Perhaps most special of all though is the approach to the resort’s own beachfront which takes one completely by surprise. Over the crest of a hill, the tarmacked road suddenly turns into a loose stone track that snakes its way down to La Cala Beach. Stepping onto the sand is like stepping back in time to a seaside that has remained untouched by time’s hand, a truly unique experience. Delicate straw-topped umbrellas stand like gentle sentries keeping watch along the sands and from under their restful eyes one can gaze out to a horizon of yacht-dotted azure waters. Just above, a charming restaurant clings to the rocks serving an elegant menu of sophisticated seafood dishes and fine wines. Tables on the terrace are booked weeks in advance and are the spot to drink in the surroundings from morning till night… the perfect way to begin or end a day in the Spanish sunshine.

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What is Retirement? Tom Glanville TEP considers the changing retirement landscape Of course it is easy to forget that the life expectancy in retirement was very different in Downton Abbey times, one of the major reasons for the financial difficulty the State Pension has caused the Government. When the first recognisable State Pension was introduced in this country in 1908 it was paid from age 70, the life expectancy then was around 48 years. When the age for payment was dropped to 65 in 1925 this was still higher than the life expectancy rate at the time. Compare that with the expectation that pensioners will now draw their State Pension for between 17 to 20 years. Another big change regarding the State Pension has been the percentage of pensioners’ income which the State Pension makes up. Previously for the vast majority of pensioners most if not all of their income in retirement was the old age pension, with only a select few having the benefit of a company pension scheme or personal pension scheme. We then went through a phase of a growth in people benefiting from final salary company pension schemes. Now the circle has moved on to final salary schemes outside of the public sector being a rarity. As the availability of the final salary pensions schemes has reduced, the number of money purchase pensions has increased, be it company money purchase schemes to replace the final salary schemes which have been closed, or personal pensions. Up until the last year the expectation would be that the majority of income requirements in retirement would be supplied by money purchase pensions in the future, income in retirement in many cases being made up of a jigsaw of pieces, State Pension, personal pension, company pension, property rental, and investment income being some of the possible pieces. However, in the last 12 months whilst the pieces in the jigsaw may have stayed basically the same, the order in which they may be used has changed. Any plan to rely on property rentals from build up a portfolio of “buy to let properties” may need reviewing. In the last year many buy to let owners have wondered what they have done to upset the Chancellor. The increase in stamp duty on additional homes may well make people think twice about buying an additional property or at least review the profitability calculations. The change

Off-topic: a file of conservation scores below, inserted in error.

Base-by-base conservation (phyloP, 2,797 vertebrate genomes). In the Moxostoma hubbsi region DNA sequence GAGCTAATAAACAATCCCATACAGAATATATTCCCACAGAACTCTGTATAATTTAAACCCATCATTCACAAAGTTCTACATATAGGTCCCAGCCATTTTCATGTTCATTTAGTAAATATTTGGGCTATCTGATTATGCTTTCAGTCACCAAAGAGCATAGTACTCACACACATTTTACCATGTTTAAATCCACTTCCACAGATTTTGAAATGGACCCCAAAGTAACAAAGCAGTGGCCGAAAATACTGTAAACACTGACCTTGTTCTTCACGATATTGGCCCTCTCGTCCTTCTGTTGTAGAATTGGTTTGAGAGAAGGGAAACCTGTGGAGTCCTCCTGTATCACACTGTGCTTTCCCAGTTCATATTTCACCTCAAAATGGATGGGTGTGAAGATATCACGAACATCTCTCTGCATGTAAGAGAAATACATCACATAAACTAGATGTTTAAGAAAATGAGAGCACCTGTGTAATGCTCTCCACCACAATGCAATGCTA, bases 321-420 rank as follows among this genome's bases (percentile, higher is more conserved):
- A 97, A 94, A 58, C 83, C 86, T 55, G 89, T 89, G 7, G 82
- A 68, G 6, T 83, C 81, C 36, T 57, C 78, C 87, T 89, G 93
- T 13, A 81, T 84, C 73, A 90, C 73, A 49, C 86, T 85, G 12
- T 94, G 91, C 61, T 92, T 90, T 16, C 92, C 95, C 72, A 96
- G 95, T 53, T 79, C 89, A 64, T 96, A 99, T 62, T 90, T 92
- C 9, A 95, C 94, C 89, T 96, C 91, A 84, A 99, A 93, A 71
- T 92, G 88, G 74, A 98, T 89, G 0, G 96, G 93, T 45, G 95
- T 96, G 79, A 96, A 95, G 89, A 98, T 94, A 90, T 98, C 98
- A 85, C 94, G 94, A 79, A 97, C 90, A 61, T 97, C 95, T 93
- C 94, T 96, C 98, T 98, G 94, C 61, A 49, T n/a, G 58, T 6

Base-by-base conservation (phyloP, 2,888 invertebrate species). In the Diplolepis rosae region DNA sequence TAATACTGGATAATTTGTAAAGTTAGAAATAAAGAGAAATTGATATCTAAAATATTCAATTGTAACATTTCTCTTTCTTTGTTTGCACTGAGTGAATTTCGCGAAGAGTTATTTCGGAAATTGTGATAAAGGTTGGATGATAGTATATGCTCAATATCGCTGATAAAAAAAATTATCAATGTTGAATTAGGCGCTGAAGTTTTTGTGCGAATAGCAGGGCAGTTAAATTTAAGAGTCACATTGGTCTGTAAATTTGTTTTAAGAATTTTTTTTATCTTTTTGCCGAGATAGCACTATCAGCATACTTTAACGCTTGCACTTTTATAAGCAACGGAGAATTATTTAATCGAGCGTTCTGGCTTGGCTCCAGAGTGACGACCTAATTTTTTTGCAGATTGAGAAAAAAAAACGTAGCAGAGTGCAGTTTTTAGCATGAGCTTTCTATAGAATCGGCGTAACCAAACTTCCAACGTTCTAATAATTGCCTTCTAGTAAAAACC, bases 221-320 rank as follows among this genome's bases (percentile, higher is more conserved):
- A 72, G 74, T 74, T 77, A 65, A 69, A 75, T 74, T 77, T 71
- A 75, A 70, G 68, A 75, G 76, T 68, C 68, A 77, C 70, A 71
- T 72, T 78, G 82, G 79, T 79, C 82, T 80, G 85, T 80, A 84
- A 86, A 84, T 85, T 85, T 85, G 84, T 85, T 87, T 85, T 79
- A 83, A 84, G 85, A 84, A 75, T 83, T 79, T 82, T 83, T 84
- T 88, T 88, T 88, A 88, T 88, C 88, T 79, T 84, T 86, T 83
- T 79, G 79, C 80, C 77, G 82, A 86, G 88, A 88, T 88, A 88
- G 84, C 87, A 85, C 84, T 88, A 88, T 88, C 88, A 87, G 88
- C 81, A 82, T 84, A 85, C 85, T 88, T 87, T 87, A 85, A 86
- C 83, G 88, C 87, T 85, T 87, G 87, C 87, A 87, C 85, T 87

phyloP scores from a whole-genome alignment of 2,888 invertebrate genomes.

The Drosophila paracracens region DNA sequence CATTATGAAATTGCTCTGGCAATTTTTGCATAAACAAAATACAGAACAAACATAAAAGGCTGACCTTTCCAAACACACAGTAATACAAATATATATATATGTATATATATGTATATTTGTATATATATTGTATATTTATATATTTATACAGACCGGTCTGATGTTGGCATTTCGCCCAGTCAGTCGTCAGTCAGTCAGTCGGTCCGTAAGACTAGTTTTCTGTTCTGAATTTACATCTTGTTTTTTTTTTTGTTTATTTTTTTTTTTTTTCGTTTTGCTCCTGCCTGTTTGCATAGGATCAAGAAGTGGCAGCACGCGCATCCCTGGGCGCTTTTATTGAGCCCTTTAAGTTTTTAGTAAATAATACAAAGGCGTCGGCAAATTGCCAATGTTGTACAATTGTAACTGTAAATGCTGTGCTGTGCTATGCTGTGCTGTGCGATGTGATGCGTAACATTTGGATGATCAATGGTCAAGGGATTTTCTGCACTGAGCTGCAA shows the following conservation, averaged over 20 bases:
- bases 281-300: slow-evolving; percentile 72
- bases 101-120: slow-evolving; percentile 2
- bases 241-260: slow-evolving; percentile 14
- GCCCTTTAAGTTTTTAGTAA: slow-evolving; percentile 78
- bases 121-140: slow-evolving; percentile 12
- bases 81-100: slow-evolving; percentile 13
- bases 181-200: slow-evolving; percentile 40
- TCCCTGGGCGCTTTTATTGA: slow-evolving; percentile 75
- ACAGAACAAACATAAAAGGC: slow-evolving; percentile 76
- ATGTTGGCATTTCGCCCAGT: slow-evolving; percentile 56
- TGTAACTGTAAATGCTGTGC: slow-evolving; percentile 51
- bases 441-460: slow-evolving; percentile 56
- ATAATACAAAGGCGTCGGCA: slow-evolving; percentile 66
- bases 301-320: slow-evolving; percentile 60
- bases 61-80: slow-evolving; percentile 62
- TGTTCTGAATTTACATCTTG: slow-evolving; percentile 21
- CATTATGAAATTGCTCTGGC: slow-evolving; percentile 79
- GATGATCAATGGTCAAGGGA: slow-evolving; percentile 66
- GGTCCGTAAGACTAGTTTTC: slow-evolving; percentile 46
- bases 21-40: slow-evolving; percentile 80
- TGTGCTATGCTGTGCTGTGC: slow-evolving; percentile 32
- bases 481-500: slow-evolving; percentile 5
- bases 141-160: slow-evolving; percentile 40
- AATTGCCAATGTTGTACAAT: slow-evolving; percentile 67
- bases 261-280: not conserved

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ver the last few decades there have been fundamental changes to how we view retirement and the make up of retirement. One of the principle changes has been the result of the disappearance of the “job for life”. The classic image of joining a company, working for them for your whole working life, retiring one day with your gold watch and receiving your pension the next day seems to belong with the nostalgia of Downton Abbey.

to the rules as to how much of the interest cost of the buy to let mortgage can be offset against your income tax, of course not only affects potential investors, but also those already committed. Indeed, there have been stories in the press of investors with substantial buy-to-let property portfolios selling out. Then there are the changes to the pension rules. It seems as if there have been amendments to the rules every year for the last decade, which is rather ironic for something which may well be planning for something to use in 30 plus years’ time. One of the biggest changes seen this year, other than the continued attack on the lifetime allowance, covered later, is with regard to the ability to inherit pensions and the interaction with Inheritance Tax. It is quite likely with the continued freezing of the nil rate band for Inheritance Tax (IHT), clients with the potential retirement income made up from the jigsaw referred to above will have a potential IHT liability. Indeed, in many cases the value of the residential home will be sufficient to breach the nil rate band for a couple of £650,000. Therefore, the order which income and capital is used has now become very relevant as a result of the change in the pension rules. I have many clients for whom over the years, I have recommended they invest in their pensions to pay for their retirement and used their ISA allowance each year to give them tax efficient capital available to use in retirement. In the last 12 months some of those clients have looked to retire, so they have been understandably confused when I have contradicted my advice of the last 20 years and told them we will be looking to fund their retirement income from their ISAs and other investments, and leaving their personal pensions alone as long as possible. So now the retirement income jigsaw would look more like State Pension, company pension if final salary, property rental or possible capital if choose to sell, investment income and capital. The money purchase style pensions, be it company or personal, in one way or another we may well rename the “family savings plan”. The new flexibility with regard to the use for pensions has come at a cost in that the amount which can be put into pensions over a lifetime (the lifetime allowance) has been